Levels and diagnostic value of model-based insulin sensitivity in sepsis

A preliminary study

Wan Fadzlina Wan Muhd Shukeri, Mohd Basri Mat-Nor, Ummu Kulthum Jamaludin, Fatanah Suhaimi, Normy Norfiza Abdul Razak, Azrina Md Ralib

Research output: Contribution to journalArticle

Abstract

Background and Aims: Currently, there is a lack of real-time metric with high sensitivity and specificity to diagnose sepsis. Insulin sensitivity (SI) may be determined in real-time using mathematical glucose-insulin models; however, its effectiveness as a diagnostic test of sepsis is unknown. Our aims were to determine the levels and diagnostic value of model-based SI for identification of sepsis in critically ill patients. Materials and Methods: In this retrospective, cohort study, we analyzed SI levels in septic (n = 18) and nonseptic (n = 20) patients at 1 (baseline), 4, 8, 12, 16, 20, and 24 h of their Intensive Care Unit admission. Patients with diabetes mellitus Type I or Type II were excluded from the study. The SI levels were derived by fitting the blood glucose levels, insulin infusion and glucose input rates into the Intensive Control of Insulin-Nutrition-Glucose model. Results: The median SI levels were significantly lower in the sepsis than in the nonsepsis at all follow-up time points. The areas under the receiver operating characteristic curve of the model-based SI at baseline for discriminating sepsis from nonsepsis was 0.814 (95% confidence interval, 0.675-0.953). The optimal cutoff point of the SI test was 1.573 × 10-4 L/mu/min. At this cutoff point, the sensitivity was 77.8%, specificity was 75%, positive predictive value was 73.7%, and negative predictive value was 78.9%. Conclusions: Model-based SI ruled in and ruled out sepsis with fairly high sensitivity and specificity in our critically ill nondiabetic patients. These findings can be used as a foundation for further, prospective investigation in this area.

Original languageEnglish
Pages (from-to)402-407
Number of pages6
JournalIndian Journal of Critical Care Medicine
Volume22
Issue number6
DOIs
Publication statusPublished - 01 Jun 2018

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Insulin Resistance
Sepsis
Insulin
Critical Illness
Glucose
Sensitivity and Specificity
Type 1 Diabetes Mellitus
Routine Diagnostic Tests
ROC Curve
Intensive Care Units
Blood Glucose
Cohort Studies
Retrospective Studies
Confidence Intervals

All Science Journal Classification (ASJC) codes

  • Critical Care and Intensive Care Medicine

Cite this

Shukeri, Wan Fadzlina Wan Muhd ; Mat-Nor, Mohd Basri ; Jamaludin, Ummu Kulthum ; Suhaimi, Fatanah ; Abdul Razak, Normy Norfiza ; Ralib, Azrina Md. / Levels and diagnostic value of model-based insulin sensitivity in sepsis : A preliminary study. In: Indian Journal of Critical Care Medicine. 2018 ; Vol. 22, No. 6. pp. 402-407.
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Levels and diagnostic value of model-based insulin sensitivity in sepsis : A preliminary study. / Shukeri, Wan Fadzlina Wan Muhd; Mat-Nor, Mohd Basri; Jamaludin, Ummu Kulthum; Suhaimi, Fatanah; Abdul Razak, Normy Norfiza; Ralib, Azrina Md.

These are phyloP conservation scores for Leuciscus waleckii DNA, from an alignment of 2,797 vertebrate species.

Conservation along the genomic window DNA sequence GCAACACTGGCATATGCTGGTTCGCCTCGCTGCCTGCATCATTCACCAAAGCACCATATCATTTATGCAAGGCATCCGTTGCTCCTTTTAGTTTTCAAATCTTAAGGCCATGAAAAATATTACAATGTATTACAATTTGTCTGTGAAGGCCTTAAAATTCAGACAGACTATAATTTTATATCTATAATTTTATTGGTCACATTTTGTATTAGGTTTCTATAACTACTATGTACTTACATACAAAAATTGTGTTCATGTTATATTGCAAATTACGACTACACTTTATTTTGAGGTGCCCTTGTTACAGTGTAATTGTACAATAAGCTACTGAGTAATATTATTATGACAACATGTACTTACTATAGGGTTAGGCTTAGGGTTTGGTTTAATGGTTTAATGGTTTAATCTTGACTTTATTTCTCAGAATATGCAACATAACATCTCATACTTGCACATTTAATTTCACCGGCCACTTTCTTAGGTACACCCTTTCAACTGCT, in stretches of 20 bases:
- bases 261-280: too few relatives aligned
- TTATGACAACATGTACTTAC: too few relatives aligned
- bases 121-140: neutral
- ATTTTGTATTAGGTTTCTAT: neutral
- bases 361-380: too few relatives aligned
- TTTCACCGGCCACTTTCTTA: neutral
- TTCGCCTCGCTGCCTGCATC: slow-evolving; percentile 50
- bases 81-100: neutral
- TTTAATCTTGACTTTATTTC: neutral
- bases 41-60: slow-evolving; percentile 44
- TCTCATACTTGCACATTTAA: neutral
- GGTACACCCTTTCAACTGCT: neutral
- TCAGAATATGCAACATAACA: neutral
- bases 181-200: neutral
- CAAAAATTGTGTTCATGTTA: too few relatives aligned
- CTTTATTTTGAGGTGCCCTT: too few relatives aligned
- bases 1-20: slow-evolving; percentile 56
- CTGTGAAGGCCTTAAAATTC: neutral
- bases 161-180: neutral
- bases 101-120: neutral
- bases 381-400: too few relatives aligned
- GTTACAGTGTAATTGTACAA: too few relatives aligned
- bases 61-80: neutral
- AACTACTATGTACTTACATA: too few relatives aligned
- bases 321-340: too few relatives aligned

In: Indian Journal of Critical Care Medicine, Vol. 22, No. 6, 01.06.2018, p. 402-407.

Research output: Contribution to journalArticle

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T1 - Levels and diagnostic value of model-based insulin sensitivity in sepsis

T2 - A preliminary study

AU - Shukeri, Wan Fadzlina Wan Muhd

AU - Mat-Nor, Mohd Basri

AU - Jamaludin, Ummu Kulthum

AU - Suhaimi, Fatanah

AU - Abdul Razak, Normy Norfiza

AU - Ralib, Azrina Md

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N2 - Background and Aims: Currently, there is a lack of real-time metric with high sensitivity and specificity to diagnose sepsis. Insulin sensitivity (SI) may be determined in real-time using mathematical glucose-insulin models; however, its effectiveness as a diagnostic test of sepsis is unknown. Our aims were to determine the levels and diagnostic value of model-based SI for identification of sepsis in critically ill patients. Materials and Methods: In this retrospective, cohort study, we analyzed SI levels in septic (n = 18) and nonseptic (n = 20) patients at 1 (baseline), 4, 8, 12, 16, 20, and 24 h of their Intensive Care Unit admission. Patients with diabetes mellitus Type I or Type II were excluded from the study. The SI levels were derived by fitting the blood glucose levels, insulin infusion and glucose input rates into the Intensive Control of Insulin-Nutrition-Glucose model. Results: The median SI levels were significantly lower in the sepsis than in the nonsepsis at all follow-up time points. The areas under the receiver operating characteristic curve of the model-based SI at baseline for discriminating sepsis from nonsepsis was 0.814 (95% confidence interval, 0.675-0.953). The optimal cutoff point of the SI test was 1.573 × 10-4 L/mu/min. At this cutoff point, the sensitivity was 77.8%, specificity was 75%, positive predictive value was 73.7%, and negative predictive value was 78.9%. Conclusions: Model-based SI ruled in and ruled out sepsis with fairly high sensitivity and specificity in our critically ill nondiabetic patients. These findings can be used as a foundation for further, prospective investigation in this area.

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